Discovery of bones unravel Ice Age ecosystem

November 7th, 2010 - 3:37 pm ICT by IANS  

London, Nov 7 (IANS) An excavation site in western Colorado in the US has revealed an entire Ice Age ecosystem.

Denver Museum of Nature and Science excavation crews discovered two additional Ice Age mammal species at a fossil dig site at Ziegler Reservoir near Snowmass Village, Colorado last week.

The first find was a humerus, or upper arm bone, of a giant ground sloth. The second discovery was a small deer-like animal.

Partial remains of five mastodons, three Ice Age bison and a juvenile Columbian mammoth, as well as plant matter and insects, have also been found. Crews haven’t uncovered any human artefacts, reports the Daily Mail.

Mammoths and mastodons are both elephant-like creatures with long tusks that both faded into extinction more than 12,800 years ago.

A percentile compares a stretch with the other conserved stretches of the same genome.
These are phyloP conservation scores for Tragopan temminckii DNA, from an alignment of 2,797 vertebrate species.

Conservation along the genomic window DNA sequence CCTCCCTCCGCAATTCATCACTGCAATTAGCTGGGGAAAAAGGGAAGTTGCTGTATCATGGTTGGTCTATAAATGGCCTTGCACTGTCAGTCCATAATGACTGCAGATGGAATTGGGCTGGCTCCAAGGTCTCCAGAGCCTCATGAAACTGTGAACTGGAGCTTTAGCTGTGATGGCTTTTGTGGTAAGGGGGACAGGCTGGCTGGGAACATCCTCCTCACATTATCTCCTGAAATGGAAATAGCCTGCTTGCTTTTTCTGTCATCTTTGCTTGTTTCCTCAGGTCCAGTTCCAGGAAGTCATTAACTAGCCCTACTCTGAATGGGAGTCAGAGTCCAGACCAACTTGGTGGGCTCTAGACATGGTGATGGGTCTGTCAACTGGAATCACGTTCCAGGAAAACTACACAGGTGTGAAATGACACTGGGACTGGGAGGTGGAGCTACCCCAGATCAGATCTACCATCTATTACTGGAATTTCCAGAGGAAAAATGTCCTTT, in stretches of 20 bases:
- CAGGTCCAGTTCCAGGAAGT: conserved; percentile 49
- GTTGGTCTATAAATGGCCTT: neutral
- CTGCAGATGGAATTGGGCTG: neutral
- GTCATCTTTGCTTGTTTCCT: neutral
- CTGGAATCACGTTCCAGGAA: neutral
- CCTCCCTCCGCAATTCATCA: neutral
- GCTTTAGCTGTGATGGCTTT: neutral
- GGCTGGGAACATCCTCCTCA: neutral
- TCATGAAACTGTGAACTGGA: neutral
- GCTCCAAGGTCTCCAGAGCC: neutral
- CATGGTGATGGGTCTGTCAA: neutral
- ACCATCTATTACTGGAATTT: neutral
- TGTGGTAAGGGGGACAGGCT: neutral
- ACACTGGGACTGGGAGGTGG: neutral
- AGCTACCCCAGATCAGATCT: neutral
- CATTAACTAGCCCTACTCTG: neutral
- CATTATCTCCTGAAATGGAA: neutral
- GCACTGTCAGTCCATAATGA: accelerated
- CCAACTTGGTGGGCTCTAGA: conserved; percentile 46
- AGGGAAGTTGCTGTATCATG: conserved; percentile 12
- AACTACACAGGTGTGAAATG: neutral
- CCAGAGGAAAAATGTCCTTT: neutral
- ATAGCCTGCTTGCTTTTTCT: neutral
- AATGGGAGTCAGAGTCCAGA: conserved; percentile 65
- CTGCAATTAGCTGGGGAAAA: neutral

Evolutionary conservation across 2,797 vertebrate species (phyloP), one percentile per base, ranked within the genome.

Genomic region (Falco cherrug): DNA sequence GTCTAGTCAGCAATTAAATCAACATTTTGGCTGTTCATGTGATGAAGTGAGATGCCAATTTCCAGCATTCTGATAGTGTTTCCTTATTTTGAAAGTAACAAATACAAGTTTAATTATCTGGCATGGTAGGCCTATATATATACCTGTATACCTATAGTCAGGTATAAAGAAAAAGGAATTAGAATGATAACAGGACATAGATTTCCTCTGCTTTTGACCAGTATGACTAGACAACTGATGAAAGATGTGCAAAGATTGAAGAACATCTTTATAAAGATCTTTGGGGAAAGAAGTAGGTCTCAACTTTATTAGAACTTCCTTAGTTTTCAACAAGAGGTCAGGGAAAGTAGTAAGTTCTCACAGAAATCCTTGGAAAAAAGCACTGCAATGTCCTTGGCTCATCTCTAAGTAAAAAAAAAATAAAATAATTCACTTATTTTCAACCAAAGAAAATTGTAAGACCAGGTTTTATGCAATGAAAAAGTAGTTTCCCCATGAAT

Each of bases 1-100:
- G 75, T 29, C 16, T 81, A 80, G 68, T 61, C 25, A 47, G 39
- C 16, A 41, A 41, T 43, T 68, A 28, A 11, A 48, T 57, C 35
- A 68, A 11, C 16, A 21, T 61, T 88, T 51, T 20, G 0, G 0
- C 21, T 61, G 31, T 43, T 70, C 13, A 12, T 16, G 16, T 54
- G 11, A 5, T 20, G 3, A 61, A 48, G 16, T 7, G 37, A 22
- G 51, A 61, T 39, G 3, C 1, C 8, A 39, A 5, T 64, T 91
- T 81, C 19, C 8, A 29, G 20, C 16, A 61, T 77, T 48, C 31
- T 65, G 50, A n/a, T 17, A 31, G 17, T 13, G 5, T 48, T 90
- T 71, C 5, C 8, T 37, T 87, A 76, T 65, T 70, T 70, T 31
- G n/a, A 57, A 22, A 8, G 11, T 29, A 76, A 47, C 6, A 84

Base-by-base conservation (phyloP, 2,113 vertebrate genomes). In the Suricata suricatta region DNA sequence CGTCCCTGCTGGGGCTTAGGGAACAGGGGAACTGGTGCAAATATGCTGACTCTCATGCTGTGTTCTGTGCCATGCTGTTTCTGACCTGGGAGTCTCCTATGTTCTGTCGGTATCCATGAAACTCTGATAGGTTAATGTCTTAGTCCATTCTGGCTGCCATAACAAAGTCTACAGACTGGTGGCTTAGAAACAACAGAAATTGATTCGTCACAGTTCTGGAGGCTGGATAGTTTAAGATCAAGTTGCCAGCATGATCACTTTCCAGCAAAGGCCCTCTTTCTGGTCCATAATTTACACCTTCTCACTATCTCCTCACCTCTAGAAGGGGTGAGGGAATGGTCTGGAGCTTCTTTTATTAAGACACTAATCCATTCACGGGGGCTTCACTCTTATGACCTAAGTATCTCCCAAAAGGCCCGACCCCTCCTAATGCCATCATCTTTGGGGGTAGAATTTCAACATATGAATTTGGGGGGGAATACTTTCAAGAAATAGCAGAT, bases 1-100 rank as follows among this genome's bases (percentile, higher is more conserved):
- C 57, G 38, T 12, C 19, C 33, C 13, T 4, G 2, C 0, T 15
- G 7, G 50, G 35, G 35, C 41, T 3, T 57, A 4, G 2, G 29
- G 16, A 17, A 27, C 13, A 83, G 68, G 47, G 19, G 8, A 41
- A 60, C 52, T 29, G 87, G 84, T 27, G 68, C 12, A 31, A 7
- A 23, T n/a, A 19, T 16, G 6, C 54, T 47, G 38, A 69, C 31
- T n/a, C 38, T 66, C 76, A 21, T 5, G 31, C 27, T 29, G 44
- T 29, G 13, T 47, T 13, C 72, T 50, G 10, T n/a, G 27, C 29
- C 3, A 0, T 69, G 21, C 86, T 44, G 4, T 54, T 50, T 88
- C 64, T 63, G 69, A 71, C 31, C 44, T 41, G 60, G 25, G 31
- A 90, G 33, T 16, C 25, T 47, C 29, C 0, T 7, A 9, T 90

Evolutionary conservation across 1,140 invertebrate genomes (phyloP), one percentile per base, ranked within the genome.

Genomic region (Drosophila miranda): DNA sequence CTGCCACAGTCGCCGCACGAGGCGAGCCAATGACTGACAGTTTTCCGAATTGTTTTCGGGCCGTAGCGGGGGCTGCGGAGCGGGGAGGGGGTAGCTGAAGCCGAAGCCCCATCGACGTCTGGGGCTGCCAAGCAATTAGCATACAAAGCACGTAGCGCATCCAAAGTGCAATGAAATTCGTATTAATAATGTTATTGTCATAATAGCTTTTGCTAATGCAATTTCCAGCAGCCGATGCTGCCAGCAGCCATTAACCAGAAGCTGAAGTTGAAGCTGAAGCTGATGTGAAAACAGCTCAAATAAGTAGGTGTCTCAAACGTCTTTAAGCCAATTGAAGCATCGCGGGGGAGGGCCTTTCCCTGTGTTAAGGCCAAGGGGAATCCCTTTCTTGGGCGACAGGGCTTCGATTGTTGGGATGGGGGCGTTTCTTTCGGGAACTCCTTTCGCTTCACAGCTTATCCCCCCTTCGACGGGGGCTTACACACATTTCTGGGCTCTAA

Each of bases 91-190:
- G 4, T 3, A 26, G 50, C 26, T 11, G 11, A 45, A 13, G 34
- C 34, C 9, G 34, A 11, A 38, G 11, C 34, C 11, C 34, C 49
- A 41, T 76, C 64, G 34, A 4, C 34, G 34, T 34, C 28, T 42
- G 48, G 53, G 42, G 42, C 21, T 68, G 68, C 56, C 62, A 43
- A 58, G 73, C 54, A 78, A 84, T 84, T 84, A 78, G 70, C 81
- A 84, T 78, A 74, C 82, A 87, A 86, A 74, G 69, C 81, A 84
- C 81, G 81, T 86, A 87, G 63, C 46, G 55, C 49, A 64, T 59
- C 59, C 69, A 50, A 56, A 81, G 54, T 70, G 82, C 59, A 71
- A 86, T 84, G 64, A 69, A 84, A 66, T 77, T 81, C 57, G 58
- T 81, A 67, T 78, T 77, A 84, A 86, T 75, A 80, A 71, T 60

Speaking to CBC News, Ian Miller, the museum’s curator of paleontology, said: “It is truly uncommon to get all parts of a fossil ecosystem preserved in one place.

“Instead of having just a piece of the ecosystem to tell the story, you’ve got all aspects of it. It’s one of the most exciting scientific discoveries I’ve ever worked on.”

A bulldozer operator who was working on a construction project at Ziegler Reservoir near Snowmass Village noticed what turned out to be rib bones sticking out of the ground while working in mid-October.

At first workers examined the bones thinking they were likely from a cow, but quickly noticed an ‘enormous’ jaw bone.

There are four excavation crews working on recovering bones at the dig site now. Another crew is focused on collecting plant matter found in a layer of peat, and they are making extraordinary discoveries.

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